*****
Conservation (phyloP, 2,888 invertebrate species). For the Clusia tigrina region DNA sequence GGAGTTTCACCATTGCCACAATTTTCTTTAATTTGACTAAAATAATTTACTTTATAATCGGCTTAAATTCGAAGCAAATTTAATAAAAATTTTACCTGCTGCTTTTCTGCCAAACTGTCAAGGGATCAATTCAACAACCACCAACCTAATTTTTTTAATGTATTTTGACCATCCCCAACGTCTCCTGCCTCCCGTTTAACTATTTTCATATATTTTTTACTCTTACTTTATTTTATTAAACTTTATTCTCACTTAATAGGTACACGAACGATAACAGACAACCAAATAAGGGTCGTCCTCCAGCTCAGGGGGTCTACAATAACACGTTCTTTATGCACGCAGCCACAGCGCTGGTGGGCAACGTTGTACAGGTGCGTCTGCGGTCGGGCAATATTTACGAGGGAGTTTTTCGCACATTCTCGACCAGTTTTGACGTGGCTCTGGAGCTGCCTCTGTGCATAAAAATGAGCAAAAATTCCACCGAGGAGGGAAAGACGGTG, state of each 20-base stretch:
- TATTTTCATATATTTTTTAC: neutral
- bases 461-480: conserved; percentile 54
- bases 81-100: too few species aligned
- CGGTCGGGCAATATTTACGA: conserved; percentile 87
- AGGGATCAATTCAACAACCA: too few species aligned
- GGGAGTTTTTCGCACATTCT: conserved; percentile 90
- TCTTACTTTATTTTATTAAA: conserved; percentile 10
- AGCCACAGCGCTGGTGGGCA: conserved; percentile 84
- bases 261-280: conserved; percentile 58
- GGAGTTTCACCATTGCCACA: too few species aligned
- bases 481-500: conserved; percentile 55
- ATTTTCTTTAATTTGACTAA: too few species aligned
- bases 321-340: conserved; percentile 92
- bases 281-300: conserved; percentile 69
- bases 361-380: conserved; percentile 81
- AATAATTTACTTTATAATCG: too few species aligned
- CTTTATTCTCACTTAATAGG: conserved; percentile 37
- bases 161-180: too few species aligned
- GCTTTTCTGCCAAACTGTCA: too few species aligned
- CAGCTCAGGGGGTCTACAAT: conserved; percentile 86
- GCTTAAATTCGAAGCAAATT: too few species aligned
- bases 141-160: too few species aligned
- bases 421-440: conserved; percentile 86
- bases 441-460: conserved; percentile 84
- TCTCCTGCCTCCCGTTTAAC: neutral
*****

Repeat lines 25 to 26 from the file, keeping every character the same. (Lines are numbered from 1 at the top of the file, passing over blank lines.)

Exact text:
- bases 441-460: conserved; percentile 84
- TCTCCTGCCTCCCGTTTAAC: neutral